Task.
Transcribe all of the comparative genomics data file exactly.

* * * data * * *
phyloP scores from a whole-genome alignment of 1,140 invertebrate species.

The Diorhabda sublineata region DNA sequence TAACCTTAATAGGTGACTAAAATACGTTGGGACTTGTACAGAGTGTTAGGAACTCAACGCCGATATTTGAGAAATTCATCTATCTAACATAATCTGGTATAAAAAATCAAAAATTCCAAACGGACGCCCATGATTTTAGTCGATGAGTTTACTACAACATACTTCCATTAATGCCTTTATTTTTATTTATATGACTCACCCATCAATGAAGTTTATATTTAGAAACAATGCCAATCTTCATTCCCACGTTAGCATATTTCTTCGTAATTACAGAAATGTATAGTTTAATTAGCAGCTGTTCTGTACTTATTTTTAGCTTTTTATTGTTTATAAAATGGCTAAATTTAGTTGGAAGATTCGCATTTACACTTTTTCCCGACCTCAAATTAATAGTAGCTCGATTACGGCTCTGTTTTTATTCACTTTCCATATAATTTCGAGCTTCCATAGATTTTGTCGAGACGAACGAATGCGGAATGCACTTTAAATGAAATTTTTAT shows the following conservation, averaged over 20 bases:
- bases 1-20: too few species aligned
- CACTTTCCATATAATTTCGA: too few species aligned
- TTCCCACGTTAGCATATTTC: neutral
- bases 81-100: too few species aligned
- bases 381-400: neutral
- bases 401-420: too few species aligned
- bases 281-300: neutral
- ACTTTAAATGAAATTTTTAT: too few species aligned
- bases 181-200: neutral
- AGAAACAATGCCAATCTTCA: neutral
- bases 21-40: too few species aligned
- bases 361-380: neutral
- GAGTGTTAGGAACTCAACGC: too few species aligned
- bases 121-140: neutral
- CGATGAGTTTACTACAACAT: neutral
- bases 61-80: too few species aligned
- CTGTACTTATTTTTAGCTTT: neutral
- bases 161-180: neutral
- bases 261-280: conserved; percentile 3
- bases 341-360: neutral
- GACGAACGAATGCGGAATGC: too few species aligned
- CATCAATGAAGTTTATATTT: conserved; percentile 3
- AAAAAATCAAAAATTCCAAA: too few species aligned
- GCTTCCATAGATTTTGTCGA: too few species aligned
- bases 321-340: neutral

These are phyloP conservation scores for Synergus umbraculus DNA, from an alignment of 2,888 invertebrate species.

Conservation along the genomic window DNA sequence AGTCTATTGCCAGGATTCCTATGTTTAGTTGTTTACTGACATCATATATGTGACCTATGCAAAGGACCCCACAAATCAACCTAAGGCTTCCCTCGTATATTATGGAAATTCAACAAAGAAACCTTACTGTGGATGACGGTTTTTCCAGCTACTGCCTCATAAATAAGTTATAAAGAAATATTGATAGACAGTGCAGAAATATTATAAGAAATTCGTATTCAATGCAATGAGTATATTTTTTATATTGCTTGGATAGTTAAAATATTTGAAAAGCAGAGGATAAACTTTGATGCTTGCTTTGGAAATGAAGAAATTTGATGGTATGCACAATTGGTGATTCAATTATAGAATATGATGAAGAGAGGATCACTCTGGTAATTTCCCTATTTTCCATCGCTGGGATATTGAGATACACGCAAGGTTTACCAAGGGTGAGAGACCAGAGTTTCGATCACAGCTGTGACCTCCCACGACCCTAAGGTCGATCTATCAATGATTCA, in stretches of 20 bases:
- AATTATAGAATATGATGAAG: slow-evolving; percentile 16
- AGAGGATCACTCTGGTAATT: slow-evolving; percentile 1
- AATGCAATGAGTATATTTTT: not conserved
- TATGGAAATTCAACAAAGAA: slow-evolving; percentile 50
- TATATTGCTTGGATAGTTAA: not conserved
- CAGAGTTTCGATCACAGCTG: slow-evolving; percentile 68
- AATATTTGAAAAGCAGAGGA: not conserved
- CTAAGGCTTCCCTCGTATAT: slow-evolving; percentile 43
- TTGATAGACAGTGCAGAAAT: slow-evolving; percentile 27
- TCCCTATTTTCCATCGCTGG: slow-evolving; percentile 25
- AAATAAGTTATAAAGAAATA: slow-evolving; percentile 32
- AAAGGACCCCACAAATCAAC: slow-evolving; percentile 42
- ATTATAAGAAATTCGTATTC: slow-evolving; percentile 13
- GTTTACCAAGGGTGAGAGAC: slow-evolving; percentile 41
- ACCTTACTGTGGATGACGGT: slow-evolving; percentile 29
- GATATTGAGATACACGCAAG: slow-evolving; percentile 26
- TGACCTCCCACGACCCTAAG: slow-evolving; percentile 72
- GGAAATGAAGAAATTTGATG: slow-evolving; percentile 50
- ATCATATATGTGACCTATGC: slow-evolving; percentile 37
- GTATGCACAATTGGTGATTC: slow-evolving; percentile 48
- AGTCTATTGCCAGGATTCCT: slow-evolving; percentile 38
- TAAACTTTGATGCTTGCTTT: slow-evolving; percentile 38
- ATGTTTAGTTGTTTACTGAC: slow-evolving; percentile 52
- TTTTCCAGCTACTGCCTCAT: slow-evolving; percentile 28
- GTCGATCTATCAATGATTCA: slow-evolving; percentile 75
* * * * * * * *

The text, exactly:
phyloP scores from a whole-genome alignment of 1,140 invertebrate species.

The Diorhabda sublineata region DNA sequence TAACCTTAATAGGTGACTAAAATACGTTGGGACTTGTACAGAGTGTTAGGAACTCAACGCCGATATTTGAGAAATTCATCTATCTAACATAATCTGGTATAAAAAATCAAAAATTCCAAACGGACGCCCATGATTTTAGTCGATGAGTTTACTACAACATACTTCCATTAATGCCTTTATTTTTATTTATATGACTCACCCATCAATGAAGTTTATATTTAGAAACAATGCCAATCTTCATTCCCACGTTAGCATATTTCTTCGTAATTACAGAAATGTATAGTTTAATTAGCAGCTGTTCTGTACTTATTTTTAGCTTTTTATTGTTTATAAAATGGCTAAATTTAGTTGGAAGATTCGCATTTACACTTTTTCCCGACCTCAAATTAATAGTAGCTCGATTACGGCTCTGTTTTTATTCACTTTCCATATAATTTCGAGCTTCCATAGATTTTGTCGAGACGAACGAATGCGGAATGCACTTTAAATGAAATTTTTAT shows the following conservation, averaged over 20 bases:
- bases 1-20: too few species aligned
- CACTTTCCATATAATTTCGA: too few species aligned
- TTCCCACGTTAGCATATTTC: neutral
- bases 81-100: too few species aligned
- bases 381-400: neutral
- bases 401-420: too few species aligned
- bases 281-300: neutral
- ACTTTAAATGAAATTTTTAT: too few species aligned
- bases 181-200: neutral
- AGAAACAATGCCAATCTTCA: neutral
- bases 21-40: too few species aligned
- bases 361-380: neutral
- GAGTGTTAGGAACTCAACGC: too few species aligned
- bases 121-140: neutral
- CGATGAGTTTACTACAACAT: neutral
- bases 61-80: too few species aligned
- CTGTACTTATTTTTAGCTTT: neutral
- bases 161-180: neutral
- bases 261-280: conserved; percentile 3
- bases 341-360: neutral
- GACGAACGAATGCGGAATGC: too few species aligned
- CATCAATGAAGTTTATATTT: conserved; percentile 3
- AAAAAATCAAAAATTCCAAA: too few species aligned
- GCTTCCATAGATTTTGTCGA: too few species aligned
- bases 321-340: neutral

These are phyloP conservation scores for Synergus umbraculus DNA, from an alignment of 2,888 invertebrate species.

Conservation along the genomic window DNA sequence AGTCTATTGCCAGGATTCCTATGTTTAGTTGTTTACTGACATCATATATGTGACCTATGCAAAGGACCCCACAAATCAACCTAAGGCTTCCCTCGTATATTATGGAAATTCAACAAAGAAACCTTACTGTGGATGACGGTTTTTCCAGCTACTGCCTCATAAATAAGTTATAAAGAAATATTGATAGACAGTGCAGAAATATTATAAGAAATTCGTATTCAATGCAATGAGTATATTTTTTATATTGCTTGGATAGTTAAAATATTTGAAAAGCAGAGGATAAACTTTGATGCTTGCTTTGGAAATGAAGAAATTTGATGGTATGCACAATTGGTGATTCAATTATAGAATATGATGAAGAGAGGATCACTCTGGTAATTTCCCTATTTTCCATCGCTGGGATATTGAGATACACGCAAGGTTTACCAAGGGTGAGAGACCAGAGTTTCGATCACAGCTGTGACCTCCCACGACCCTAAGGTCGATCTATCAATGATTCA, in stretches of 20 bases:
- AATTATAGAATATGATGAAG: slow-evolving; percentile 16
- AGAGGATCACTCTGGTAATT: slow-evolving; percentile 1
- AATGCAATGAGTATATTTTT: not conserved
- TATGGAAATTCAACAAAGAA: slow-evolving; percentile 50
- TATATTGCTTGGATAGTTAA: not conserved
- CAGAGTTTCGATCACAGCTG: slow-evolving; percentile 68
- AATATTTGAAAAGCAGAGGA: not conserved
- CTAAGGCTTCCCTCGTATAT: slow-evolving; percentile 43
- TTGATAGACAGTGCAGAAAT: slow-evolving; percentile 27
- TCCCTATTTTCCATCGCTGG: slow-evolving; percentile 25
- AAATAAGTTATAAAGAAATA: slow-evolving; percentile 32
- AAAGGACCCCACAAATCAAC: slow-evolving; percentile 42
- ATTATAAGAAATTCGTATTC: slow-evolving; percentile 13
- GTTTACCAAGGGTGAGAGAC: slow-evolving; percentile 41
- ACCTTACTGTGGATGACGGT: slow-evolving; percentile 29
- GATATTGAGATACACGCAAG: slow-evolving; percentile 26
- TGACCTCCCACGACCCTAAG: slow-evolving; percentile 72
- GGAAATGAAGAAATTTGATG: slow-evolving; percentile 50
- ATCATATATGTGACCTATGC: slow-evolving; percentile 37
- GTATGCACAATTGGTGATTC: slow-evolving; percentile 48
- AGTCTATTGCCAGGATTCCT: slow-evolving; percentile 38
- TAAACTTTGATGCTTGCTTT: slow-evolving; percentile 38
- ATGTTTAGTTGTTTACTGAC: slow-evolving; percentile 52
- TTTTCCAGCTACTGCCTCAT: slow-evolving; percentile 28
- GTCGATCTATCAATGATTCA: slow-evolving; percentile 75